E=MC² A Biography of the World's Most Famous Equation

By David Bodanis | Go to book overview

E Is for Energy 2

The word energy is surprisingly new, and can only be traced in its modern sense to the mid 1800s. It wasn't that people before then had not recognized that there were different powers around--the crackling of static electricity, or the billowing gust of a wind that snaps our a sail. It's just that they were thought of as unrelated things. There was no overarching notion of "Energy" within which all these diverse events could fit.

One of the men who took a central role in changing this was Michael Faraday, a very good apprentice bookbinder who had no interest, however, in spending his life binding books. As an escape hatch from poverty in the London of the 1810s, though, it was a job that had one singular advantage: "There were plenty of books there," he mused years later to a friend, "and I read them." But it was fragmentary reading, and Faraday recognized that, just snatching glimpses of pages as they came in to be bound. Occasionally he had evenings alone, next to the candles or lamps, reading longer sixteen- or thirty-two-page bound sheaves.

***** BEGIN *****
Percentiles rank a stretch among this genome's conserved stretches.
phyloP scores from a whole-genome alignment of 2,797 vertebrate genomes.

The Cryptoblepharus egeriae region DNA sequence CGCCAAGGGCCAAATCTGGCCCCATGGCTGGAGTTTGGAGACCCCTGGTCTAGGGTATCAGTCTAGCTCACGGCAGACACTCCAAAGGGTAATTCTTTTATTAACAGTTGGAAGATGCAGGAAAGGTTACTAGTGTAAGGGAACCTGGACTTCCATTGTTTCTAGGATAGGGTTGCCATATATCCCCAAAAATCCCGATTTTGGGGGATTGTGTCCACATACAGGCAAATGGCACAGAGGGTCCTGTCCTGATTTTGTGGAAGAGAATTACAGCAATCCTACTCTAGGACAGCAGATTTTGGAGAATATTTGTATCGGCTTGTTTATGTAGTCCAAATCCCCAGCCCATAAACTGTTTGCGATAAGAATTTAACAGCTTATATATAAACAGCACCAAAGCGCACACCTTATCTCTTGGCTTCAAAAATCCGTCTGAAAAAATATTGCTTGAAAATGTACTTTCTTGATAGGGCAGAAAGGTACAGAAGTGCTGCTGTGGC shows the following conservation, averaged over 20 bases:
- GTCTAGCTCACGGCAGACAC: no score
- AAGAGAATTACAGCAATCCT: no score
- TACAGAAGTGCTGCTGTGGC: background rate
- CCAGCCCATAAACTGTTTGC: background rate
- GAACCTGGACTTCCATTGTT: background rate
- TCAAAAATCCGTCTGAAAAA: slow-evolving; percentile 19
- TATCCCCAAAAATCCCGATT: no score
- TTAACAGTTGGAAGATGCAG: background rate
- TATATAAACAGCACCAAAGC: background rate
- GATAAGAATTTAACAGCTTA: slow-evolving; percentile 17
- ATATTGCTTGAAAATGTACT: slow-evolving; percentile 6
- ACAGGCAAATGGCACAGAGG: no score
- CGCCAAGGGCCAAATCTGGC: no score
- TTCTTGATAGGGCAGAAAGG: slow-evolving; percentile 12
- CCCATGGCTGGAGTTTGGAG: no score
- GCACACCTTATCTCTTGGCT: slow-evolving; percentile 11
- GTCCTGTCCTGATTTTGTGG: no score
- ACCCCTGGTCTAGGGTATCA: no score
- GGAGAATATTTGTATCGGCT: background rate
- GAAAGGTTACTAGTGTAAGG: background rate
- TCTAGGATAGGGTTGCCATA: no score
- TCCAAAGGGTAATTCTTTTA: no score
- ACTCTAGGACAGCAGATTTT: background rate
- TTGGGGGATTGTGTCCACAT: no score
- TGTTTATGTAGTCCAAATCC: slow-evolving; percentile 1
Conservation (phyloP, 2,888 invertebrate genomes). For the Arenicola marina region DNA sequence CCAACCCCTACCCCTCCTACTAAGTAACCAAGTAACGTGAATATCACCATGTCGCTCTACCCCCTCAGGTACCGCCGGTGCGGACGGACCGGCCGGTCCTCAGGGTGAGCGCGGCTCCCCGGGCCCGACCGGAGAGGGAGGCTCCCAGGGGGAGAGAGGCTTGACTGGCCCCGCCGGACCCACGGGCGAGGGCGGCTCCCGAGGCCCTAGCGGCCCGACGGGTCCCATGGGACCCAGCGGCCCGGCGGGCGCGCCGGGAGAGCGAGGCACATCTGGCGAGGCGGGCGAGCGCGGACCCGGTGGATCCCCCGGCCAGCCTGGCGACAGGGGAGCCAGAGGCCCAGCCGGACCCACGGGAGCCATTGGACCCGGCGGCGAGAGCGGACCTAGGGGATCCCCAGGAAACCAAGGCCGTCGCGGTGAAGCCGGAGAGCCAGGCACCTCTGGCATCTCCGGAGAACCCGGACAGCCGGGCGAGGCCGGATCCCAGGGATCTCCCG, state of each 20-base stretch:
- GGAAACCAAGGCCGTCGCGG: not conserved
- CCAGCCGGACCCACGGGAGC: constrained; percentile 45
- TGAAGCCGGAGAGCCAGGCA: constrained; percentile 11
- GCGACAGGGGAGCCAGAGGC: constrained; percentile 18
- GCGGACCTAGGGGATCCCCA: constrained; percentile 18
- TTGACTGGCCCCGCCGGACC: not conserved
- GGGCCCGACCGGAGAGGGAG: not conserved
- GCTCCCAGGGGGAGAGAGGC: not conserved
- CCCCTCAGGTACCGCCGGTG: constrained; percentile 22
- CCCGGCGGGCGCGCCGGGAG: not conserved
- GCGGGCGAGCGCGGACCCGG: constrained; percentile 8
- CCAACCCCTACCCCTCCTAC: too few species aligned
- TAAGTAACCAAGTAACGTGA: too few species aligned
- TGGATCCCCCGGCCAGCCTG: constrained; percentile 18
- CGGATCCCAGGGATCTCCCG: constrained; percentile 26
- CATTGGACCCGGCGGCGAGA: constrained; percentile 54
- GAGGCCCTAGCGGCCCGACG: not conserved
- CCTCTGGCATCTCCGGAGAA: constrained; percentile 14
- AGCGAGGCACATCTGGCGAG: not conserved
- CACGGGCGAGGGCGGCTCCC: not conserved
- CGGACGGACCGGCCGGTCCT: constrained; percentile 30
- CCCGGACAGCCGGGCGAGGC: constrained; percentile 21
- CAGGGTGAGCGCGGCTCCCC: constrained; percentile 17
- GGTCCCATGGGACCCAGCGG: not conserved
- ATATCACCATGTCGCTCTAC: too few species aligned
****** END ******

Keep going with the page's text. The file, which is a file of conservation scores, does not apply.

He might have stayed a bookbinder, but although social mobility in Georgian London was very low, it

-11-

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E=MC² A Biography of the World's Most Famous Equation
Table of contents

Table of contents

  • Title Page ii
  • Contents v
  • Preface vii
  • Part 1 Birth 1
  • Bern Patent Office, 1905 1 3
  • Part 2 Ancestors of E=Mc2 9
  • E is for Energy 2 11
  • = 3 23
  • M Ls for Mass 4 27
  • C is for Celeritas 5 37
  • 6 55
  • Part 3 the Early Years 71
  • Einstein and the Equation 7 73
  • Into the Atom 8 93
  • 9 Quiet in the Midday Snow 100
  • Part 4 Adulthood 115
  • Germany's Turn 10 117
  • 11 Norway 134
  • America's Turn 12 143
  • 8:16 A.M.--Over Japan 13 163
  • Part 5 Till the End of Time 171
  • The Fires of the Sun 14 173
  • 15 Creating the Earth 184
  • A Brahmin Lifts His Eyes Unto the Sky 16 195
  • Epilogue What Else Einstein Did 204
  • Appendix Follow-Up of Other-Key Participants 221
  • Notes 237
  • Guide to Further Reading 301
  • Acknowledgments 319
  • Index 325
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